U.S. ability to lead world in protecting marine environment hindered by its non party status to UNCLOS
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The Committee has heard from many witnesses that our failure to ratify this global treaty has hurt us to some extent economically, diplomatically and environmentally. These witnesses have rightly noted that our failure to ratify the Convention has hurt not only our international credibility, but also our ability to effect future changes in the terms and agreements upon which international law is based. The United States is a world leader in marine conservation, and our accession to UNCLOS will greatly help us advance international standards and practices.
While the United States is a world superpower, we must fully engage our fellow nations and secure the cooperation of the international community if we are to be successful in protecting our oceans and their resources. For example, currently the United States adheres to the fisheries conservation measures in the Law of the Sea and subsequent Straddling Stocks Agreement, and we treat them as customary international law. However, unless we become a signatory to the treaty, we are without recourse to enforce this Agreement’s terms with regard to other states which do not. We are also unable to fully represent U.S. interests in negotiating future changes or terms to both of these agreements. Both the Pew and the Federal Oceans Commission have recently recommended accession for this purpose: to secure a positive environmental framework for U.S. ocean management. In sum, it is impossible to be a world leader relative to the health of the oceans without full participation in the international rule of law that applies to them.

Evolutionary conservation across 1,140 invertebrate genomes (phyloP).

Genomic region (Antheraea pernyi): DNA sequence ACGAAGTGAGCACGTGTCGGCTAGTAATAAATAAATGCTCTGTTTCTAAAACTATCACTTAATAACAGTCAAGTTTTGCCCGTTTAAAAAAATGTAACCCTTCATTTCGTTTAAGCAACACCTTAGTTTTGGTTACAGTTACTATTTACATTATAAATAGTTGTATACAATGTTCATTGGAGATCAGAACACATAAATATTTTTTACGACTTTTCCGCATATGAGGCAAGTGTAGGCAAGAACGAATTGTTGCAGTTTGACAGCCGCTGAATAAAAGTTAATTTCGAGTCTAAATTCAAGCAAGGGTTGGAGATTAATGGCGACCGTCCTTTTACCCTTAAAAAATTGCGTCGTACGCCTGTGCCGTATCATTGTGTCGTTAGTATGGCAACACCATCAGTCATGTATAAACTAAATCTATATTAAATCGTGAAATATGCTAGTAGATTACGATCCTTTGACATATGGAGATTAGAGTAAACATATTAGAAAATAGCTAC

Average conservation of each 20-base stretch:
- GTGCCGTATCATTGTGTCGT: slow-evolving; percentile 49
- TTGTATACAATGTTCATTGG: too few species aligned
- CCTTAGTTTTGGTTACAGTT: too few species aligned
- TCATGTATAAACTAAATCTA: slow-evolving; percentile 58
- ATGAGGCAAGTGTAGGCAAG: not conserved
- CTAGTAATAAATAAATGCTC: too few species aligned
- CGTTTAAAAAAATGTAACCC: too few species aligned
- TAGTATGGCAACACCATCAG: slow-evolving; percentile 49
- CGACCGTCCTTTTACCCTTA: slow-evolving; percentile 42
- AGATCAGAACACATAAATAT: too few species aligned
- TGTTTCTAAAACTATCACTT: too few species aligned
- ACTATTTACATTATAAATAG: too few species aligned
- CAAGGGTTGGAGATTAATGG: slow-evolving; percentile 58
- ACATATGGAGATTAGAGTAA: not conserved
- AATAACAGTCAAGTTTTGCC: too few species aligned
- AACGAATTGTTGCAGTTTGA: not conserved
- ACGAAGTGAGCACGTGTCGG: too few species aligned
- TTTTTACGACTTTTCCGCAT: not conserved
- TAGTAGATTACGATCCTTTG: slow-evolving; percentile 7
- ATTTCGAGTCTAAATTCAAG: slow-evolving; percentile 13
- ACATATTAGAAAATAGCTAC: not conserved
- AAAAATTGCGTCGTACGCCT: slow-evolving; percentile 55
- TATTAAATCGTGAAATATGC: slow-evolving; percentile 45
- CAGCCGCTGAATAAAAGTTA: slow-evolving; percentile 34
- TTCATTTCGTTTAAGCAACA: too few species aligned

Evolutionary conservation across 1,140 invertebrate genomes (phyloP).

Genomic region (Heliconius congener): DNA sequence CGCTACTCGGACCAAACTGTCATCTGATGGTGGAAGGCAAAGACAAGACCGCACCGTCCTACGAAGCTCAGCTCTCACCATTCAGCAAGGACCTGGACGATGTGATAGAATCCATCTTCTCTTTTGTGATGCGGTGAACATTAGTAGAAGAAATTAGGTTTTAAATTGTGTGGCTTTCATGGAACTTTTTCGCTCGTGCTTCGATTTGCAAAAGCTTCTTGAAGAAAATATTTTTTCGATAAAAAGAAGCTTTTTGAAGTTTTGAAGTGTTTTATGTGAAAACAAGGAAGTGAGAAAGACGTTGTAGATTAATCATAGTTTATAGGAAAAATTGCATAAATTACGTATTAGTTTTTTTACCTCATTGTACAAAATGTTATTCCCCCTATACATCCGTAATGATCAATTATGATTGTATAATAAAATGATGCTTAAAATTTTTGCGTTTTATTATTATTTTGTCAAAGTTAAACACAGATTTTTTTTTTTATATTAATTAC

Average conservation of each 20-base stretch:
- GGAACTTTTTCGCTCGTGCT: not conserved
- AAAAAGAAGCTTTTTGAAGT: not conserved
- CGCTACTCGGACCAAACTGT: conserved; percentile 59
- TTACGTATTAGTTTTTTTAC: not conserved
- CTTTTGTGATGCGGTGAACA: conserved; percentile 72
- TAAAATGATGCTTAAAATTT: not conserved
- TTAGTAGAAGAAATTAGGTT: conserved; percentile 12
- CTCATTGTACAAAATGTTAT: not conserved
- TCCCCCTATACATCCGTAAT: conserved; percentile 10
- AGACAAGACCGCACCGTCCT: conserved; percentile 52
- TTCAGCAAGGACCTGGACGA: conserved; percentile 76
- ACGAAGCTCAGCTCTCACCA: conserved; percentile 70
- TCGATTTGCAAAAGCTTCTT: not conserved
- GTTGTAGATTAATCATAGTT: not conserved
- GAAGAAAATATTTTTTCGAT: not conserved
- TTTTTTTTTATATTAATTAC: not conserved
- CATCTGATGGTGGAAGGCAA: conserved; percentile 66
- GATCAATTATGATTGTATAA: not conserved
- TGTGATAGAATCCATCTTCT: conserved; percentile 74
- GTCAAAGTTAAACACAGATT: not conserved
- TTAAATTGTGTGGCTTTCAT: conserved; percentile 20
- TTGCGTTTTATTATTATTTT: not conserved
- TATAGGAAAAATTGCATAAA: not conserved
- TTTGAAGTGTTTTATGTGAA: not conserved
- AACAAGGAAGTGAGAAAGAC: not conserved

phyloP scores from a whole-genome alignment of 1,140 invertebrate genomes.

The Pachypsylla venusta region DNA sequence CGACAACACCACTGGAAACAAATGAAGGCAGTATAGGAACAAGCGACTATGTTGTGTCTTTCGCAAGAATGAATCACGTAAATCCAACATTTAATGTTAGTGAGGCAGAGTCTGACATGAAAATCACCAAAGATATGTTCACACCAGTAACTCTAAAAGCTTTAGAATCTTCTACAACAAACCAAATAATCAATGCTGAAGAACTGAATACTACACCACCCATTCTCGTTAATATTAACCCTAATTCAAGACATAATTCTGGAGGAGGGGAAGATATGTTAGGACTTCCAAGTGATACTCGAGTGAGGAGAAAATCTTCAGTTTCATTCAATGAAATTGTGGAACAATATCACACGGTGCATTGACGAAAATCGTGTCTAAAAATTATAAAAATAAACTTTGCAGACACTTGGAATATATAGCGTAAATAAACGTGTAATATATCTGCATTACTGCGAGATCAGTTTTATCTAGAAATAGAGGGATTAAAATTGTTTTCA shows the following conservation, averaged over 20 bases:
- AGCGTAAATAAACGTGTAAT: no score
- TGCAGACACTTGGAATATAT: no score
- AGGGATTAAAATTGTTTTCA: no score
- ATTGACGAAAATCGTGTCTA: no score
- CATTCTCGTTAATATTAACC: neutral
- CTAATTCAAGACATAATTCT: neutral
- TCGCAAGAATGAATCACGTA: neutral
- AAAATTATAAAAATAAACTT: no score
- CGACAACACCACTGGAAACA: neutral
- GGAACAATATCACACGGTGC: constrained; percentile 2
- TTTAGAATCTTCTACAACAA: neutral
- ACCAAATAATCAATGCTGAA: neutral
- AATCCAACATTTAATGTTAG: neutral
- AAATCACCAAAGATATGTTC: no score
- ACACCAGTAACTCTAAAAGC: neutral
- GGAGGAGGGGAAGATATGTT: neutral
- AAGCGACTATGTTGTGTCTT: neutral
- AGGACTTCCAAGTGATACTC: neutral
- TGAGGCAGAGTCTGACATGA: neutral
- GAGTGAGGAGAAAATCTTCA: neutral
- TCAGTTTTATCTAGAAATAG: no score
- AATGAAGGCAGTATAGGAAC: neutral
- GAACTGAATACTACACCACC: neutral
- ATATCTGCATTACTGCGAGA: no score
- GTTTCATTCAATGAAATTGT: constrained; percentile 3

U.S. ratification of UNCLOS will have a positive effect on the environment as the conservation of ocean wildlife, the protection of delicate marine ecosystems, and the control of marine pollution are by their very nature multilateral issues. U.S. ratification will demonstrate U.S. commitment to address these problems in a cooperative manner at a time when some view U.S. policy as generally antithetical to multilateral arrangements. The environmental community strongly favors UNCLOS and U.S. ratification would send a message of support